>  filter media in all setups. ADA claims that a filter loaded with activated 
>  carbon makes the tank more easy to control. Why? Well, unfortunately ADA 
>  doesn't tell how often the carbon must be replaced; in other words ADA 
>  doesn't tell if the activated carbon have only an adsorbative short-term 
>  function or a long-term biological function.
>  Anyhow why activated carbon? Once again - I think - the answer should be 
>  the substrate fertilizer: ORGANIC -> just the compounds activated carbon 
>  can easily remove! 

Wouldn't it just be easier to find a substrate component that breaks down 
slower?  Or maybe use less of it?

What's in the substrate is only for plants root, and 
>  what seeps into the water must be removed quickly! how? activated carbon, 
>  and frequent water changes. Under this hyphotesis it's clear that 
>  carbon has only an adsorbative function.
>  fertilizers:
>  here again there is a close interaction. BRIGHTY STEP I contains almost no 
>  iron and it's suggested for the 1st 3 months of setup! 3 months of no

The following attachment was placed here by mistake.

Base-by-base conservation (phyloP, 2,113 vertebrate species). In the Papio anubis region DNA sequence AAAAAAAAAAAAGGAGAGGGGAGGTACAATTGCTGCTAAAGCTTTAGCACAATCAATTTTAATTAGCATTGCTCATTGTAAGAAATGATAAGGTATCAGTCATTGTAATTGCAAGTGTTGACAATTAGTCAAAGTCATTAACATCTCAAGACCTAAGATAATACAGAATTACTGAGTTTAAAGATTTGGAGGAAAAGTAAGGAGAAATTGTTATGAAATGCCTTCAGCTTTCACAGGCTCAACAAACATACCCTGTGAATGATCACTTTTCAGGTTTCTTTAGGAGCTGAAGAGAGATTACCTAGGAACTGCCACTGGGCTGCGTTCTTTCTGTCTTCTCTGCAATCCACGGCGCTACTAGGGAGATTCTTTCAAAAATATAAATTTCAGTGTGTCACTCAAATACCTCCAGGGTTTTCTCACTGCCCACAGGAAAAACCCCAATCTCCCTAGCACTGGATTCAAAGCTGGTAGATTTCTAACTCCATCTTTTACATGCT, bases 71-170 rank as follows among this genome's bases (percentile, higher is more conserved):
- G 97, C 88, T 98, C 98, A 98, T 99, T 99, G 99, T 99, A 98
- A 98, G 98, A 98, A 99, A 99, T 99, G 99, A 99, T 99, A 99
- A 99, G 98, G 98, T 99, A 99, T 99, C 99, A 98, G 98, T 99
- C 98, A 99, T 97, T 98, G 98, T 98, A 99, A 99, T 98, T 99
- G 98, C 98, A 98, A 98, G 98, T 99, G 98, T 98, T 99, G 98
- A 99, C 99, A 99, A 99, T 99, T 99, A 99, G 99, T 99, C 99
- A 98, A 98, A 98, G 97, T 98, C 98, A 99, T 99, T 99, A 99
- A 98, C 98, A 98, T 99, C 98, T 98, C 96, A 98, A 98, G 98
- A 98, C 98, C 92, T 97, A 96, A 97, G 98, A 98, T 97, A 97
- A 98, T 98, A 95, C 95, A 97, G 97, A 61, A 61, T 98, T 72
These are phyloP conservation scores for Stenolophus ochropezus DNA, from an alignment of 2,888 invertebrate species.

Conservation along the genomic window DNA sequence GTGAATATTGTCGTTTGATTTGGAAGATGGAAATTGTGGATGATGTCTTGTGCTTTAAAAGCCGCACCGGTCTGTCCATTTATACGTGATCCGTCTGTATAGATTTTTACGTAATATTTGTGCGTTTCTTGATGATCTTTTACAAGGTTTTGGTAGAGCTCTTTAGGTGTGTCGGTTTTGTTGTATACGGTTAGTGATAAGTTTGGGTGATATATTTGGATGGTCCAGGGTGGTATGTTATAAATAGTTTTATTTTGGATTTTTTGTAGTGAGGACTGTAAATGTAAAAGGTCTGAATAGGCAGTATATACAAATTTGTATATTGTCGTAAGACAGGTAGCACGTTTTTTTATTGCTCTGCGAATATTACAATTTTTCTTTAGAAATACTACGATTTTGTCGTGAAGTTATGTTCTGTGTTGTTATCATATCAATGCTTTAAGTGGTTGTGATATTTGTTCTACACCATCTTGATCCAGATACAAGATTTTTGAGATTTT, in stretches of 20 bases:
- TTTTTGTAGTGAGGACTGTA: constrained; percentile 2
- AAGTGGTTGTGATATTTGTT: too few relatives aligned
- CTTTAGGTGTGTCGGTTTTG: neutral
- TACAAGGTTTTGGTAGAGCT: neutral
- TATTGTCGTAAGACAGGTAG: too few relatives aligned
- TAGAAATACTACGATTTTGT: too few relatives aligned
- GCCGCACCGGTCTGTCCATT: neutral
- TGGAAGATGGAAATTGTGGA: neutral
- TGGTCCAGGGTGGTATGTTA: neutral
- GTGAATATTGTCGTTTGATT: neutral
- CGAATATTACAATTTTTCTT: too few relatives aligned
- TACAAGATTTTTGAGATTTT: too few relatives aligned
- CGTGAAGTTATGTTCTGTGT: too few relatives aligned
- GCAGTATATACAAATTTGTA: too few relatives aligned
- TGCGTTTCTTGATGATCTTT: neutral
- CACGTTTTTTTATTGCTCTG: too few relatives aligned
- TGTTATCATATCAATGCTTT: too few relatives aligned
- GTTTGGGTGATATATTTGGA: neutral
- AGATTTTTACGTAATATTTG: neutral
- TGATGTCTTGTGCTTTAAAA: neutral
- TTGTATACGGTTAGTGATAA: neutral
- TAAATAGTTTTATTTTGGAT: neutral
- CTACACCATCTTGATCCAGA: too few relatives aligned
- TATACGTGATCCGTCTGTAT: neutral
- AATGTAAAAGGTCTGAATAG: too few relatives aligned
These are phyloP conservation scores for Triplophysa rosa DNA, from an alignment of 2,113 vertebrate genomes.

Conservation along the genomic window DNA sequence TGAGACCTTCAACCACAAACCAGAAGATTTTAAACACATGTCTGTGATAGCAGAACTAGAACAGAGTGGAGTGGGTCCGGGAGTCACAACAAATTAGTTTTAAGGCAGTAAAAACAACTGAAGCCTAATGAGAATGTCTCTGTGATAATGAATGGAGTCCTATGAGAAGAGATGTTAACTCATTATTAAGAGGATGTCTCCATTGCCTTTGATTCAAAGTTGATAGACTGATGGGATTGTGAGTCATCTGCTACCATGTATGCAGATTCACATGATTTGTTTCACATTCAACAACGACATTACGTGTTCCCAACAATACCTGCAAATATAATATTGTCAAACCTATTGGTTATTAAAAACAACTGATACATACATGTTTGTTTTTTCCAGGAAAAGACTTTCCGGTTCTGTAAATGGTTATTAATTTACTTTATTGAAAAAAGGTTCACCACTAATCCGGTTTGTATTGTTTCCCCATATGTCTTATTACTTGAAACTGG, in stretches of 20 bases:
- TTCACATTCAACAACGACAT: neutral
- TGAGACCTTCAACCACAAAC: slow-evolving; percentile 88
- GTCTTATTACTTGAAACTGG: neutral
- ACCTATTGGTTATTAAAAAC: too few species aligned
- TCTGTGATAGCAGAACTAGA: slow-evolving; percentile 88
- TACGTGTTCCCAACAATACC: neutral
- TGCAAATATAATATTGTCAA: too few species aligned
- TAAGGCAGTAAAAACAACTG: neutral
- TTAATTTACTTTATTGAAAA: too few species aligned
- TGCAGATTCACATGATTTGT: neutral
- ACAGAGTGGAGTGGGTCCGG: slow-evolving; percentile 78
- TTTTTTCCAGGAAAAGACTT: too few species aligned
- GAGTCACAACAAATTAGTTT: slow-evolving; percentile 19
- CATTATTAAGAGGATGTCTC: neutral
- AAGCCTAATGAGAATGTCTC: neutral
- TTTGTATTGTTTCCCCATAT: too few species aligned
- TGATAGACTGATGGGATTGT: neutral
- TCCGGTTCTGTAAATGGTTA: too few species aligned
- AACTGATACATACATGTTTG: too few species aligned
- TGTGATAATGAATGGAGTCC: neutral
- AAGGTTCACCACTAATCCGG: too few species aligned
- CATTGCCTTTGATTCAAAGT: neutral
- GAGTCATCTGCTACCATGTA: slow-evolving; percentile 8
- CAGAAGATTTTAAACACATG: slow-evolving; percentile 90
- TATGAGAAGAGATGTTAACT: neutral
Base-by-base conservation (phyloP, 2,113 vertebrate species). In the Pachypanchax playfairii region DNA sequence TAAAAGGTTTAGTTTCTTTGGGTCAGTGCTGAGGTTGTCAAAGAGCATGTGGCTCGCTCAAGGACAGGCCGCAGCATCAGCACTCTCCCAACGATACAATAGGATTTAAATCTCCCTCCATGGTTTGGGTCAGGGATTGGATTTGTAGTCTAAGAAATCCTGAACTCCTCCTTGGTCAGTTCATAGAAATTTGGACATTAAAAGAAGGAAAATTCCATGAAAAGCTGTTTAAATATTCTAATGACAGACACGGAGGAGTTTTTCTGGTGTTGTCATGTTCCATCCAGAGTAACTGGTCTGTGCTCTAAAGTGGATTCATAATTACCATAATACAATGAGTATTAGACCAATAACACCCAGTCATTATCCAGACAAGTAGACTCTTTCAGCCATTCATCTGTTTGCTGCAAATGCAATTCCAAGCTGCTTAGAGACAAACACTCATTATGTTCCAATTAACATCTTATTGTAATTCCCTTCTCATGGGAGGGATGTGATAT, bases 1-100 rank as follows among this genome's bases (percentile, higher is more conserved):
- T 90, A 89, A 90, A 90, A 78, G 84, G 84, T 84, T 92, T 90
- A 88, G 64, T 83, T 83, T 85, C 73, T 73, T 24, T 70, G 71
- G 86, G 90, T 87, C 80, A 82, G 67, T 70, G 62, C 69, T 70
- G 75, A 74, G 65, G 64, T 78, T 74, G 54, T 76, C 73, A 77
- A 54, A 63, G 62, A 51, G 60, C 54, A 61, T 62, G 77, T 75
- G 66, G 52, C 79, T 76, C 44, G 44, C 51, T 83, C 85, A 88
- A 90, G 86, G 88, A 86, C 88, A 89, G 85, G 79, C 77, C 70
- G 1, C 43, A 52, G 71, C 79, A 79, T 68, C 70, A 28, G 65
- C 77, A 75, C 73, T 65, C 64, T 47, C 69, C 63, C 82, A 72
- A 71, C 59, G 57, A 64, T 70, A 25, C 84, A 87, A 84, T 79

>  No way! Hence ECA, organic acid with iron and manganese (probably a 
>  gluconate)... here again: organic -> it will disappear quickly! (No matter 
>  how expensive it is!!!), if plants lose their turn, they won't eat! 
>  Bacteria and carbon will eat the rest for them! :)
>  Then after 3 long months, BRIGHTY STEP 2: why? Once again - I think - just 
>  because the chelated iron which is in STEP 2 will last longer than the 
>  weakly chelated iron of ECA ... so it's better to use STEP 2 when possibly 
>  the Power Sand has finished leeching nutrients into the water column.

The clay from the power sand, if chosen correctly, should provide all the 
iron necessary.
>  general dynamic:
>  well.. things go complicated here. Let's say that the most of planted 
>  function in a phosphate limited dynamic. You keep N-K at a sufficient